NOSAMS Developments

Hybrid Gas Ion Source Development

NOSAMS has installed a hybrid gas ion source from NEC as the final stage in upgrading the NOSAMS Tandetron AMS system (USAMS). This source can run either graphite samples or carbon dioxide (CO2). The hybrid sputter gas ion source allows direct measurement of radiocarbon in CO2 without first converting to graphite.

Rapid Extraction of Dissolved Inorganic Carbon System

We have developed a new system to efficiently extract dissolved inorganic carbon (DIC) from seawater and groundwater samples. REDICS uses a gas-permeable polymer membrane contractor to extract the DIC from an acidified water sample in the form of carbon dioxide (CO2), introduce it to a helium gas stream, cryogenically isolate it, and store it for stable and radiocarbon isotope analysis. More »

Development of a Continuous-Flow AMS System

Under a NSF Major Research Instrumentation (MRI) award, NOSAMS has built a new AMS system designed specifically for continuously monitoring 14C in a flowing gas stream. The instrument is capable of continuously analyzing chromatographic effluents and determining the abundance of 14C in individual chromatographic peaks. This system will enable a dramatic expansion of significant and well-established lines of inquiry including: (i) surveys of the distribution of radiocarbon among natural products and thus of the sources of those materials, (ii) quantification of 14C tracers at extraordinary levels of dilution, and (iii) sensitive recognition of fossil-fuel-derived pollutants in natural systems by exploiting their zero content of 14C as a ‘negative label’. More »

Image Caption: Mark Roberts Staff Physicist assembles the gas-ion source at the 0º port.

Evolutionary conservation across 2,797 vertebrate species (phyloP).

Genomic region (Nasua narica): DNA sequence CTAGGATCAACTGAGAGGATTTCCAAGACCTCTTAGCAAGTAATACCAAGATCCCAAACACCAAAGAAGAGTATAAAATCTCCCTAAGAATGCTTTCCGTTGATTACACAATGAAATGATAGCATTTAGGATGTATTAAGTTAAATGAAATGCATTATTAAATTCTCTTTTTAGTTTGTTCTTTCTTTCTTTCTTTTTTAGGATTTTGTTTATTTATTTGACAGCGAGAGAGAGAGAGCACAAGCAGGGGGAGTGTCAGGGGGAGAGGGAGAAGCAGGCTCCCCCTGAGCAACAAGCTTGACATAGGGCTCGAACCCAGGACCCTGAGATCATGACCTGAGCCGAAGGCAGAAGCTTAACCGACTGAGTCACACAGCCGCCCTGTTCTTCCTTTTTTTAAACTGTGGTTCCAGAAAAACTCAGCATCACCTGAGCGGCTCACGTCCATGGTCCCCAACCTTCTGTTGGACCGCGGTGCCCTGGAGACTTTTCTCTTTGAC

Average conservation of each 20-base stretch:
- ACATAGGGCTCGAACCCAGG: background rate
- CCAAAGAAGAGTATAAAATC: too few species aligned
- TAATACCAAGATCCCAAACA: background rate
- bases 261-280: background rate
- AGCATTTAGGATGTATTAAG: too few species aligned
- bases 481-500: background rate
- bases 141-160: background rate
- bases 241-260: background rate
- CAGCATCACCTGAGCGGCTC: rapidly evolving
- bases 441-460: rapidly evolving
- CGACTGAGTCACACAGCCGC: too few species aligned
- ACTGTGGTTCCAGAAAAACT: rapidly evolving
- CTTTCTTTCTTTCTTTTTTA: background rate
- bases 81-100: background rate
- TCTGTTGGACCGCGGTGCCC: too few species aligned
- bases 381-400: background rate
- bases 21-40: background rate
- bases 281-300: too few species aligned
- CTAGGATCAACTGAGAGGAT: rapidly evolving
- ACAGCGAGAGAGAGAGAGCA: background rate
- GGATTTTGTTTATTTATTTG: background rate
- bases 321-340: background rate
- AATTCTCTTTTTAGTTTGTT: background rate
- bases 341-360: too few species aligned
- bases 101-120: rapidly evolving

Albert Benthien and Baoxi Han Post-docs 2004 with the gas-ion source .

Development of a Gas-Ion Source

NOSAMS has been exploring the capabilities of a gas-accepting microwave ion source originally built at the Atomic Energy of Canada, Chalk River Laboratories. The source uses 2.45 GHz microwaves and a continuously flowing stream of argon gas to sustain a plasma. Carbon containing gases mixed into the argon yield C+ ions that can be extracted as an ion beam. Negative ions are obtained by passing the beam through a magnesium charge-exchange canal. Initial success with this ion source has led to the design of a new gas-ion source. More »

Image caption: Albert Benthien and Baoxi Han Post-docs 2004 with the gas-ion source.

Karl von Reden Staff Physicist loads samples.

Collaborative Efforts to Improve NEC Ion Source

A collaborative research effort involving National Electrostatics Corp. (NEC) and three AMS laboratories (UC Irvine, University of Arizona, WHOI/NOSAMS) is underway to improve the design of Cs-sputter ion sources manufactured by NEC and currently in use at each of these labs. The NSF-sponsored collaboration is supported for the two-year period beginning in August, 2003. More »

Image caption: Karl von Reden, staff physicist, works on the NEC ion source.